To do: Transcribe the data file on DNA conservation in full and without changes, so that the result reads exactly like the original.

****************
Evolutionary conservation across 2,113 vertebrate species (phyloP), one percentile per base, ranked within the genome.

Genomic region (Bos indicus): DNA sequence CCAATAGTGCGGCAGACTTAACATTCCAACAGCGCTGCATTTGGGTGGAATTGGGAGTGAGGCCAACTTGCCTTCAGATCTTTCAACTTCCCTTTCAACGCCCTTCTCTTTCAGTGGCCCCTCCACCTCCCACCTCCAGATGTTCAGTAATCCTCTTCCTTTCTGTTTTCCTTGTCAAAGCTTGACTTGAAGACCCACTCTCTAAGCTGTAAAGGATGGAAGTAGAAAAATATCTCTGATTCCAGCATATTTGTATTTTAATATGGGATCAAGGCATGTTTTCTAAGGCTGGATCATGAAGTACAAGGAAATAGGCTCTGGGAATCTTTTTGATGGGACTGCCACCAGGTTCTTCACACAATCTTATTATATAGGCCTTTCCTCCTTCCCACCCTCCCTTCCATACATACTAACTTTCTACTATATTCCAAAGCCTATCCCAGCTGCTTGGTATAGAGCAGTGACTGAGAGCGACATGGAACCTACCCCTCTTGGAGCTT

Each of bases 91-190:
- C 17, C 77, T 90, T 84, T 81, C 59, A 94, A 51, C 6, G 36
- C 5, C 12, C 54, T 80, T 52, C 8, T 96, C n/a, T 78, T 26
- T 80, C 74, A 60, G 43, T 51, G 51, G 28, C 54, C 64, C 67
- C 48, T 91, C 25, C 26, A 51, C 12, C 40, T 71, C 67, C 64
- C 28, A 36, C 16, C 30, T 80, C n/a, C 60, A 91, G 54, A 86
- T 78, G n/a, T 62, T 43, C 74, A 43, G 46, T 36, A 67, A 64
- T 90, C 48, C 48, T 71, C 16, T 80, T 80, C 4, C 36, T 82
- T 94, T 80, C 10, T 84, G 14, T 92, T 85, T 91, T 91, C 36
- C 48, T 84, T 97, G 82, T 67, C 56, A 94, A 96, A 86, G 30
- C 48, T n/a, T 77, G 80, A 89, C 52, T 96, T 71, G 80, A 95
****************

Evolutionary conservation across 2,113 vertebrate species (phyloP), one percentile per base, ranked within the genome.

Genomic region (Bos indicus): DNA sequence CCAATAGTGCGGCAGACTTAACATTCCAACAGCGCTGCATTTGGGTGGAATTGGGAGTGAGGCCAACTTGCCTTCAGATCTTTCAACTTCCCTTTCAACGCCCTTCTCTTTCAGTGGCCCCTCCACCTCCCACCTCCAGATGTTCAGTAATCCTCTTCCTTTCTGTTTTCCTTGTCAAAGCTTGACTTGAAGACCCACTCTCTAAGCTGTAAAGGATGGAAGTAGAAAAATATCTCTGATTCCAGCATATTTGTATTTTAATATGGGATCAAGGCATGTTTTCTAAGGCTGGATCATGAAGTACAAGGAAATAGGCTCTGGGAATCTTTTTGATGGGACTGCCACCAGGTTCTTCACACAATCTTATTATATAGGCCTTTCCTCCTTCCCACCCTCCCTTCCATACATACTAACTTTCTACTATATTCCAAAGCCTATCCCAGCTGCTTGGTATAGAGCAGTGACTGAGAGCGACATGGAACCTACCCCTCTTGGAGCTT

Each of bases 91-190:
- C 17, C 77, T 90, T 84, T 81, C 59, A 94, A 51, C 6, G 36
- C 5, C 12, C 54, T 80, T 52, C 8, T 96, C n/a, T 78, T 26
- T 80, C 74, A 60, G 43, T 51, G 51, G 28, C 54, C 64, C 67
- C 48, T 91, C 25, C 26, A 51, C 12, C 40, T 71, C 67, C 64
- C 28, A 36, C 16, C 30, T 80, C n/a, C 60, A 91, G 54, A 86
- T 78, G n/a, T 62, T 43, C 74, A 43, G 46, T 36, A 67, A 64
- T 90, C 48, C 48, T 71, C 16, T 80, T 80, C 4, C 36, T 82
- T 94, T 80, C 10, T 84, G 14, T 92, T 85, T 91, T 91, C 36
- C 48, T 84, T 97, G 82, T 67, C 56, A 94, A 96, A 86, G 30
- C 48, T n/a, T 77, G 80, A 89, C 52, T 96, T 71, G 80, A 95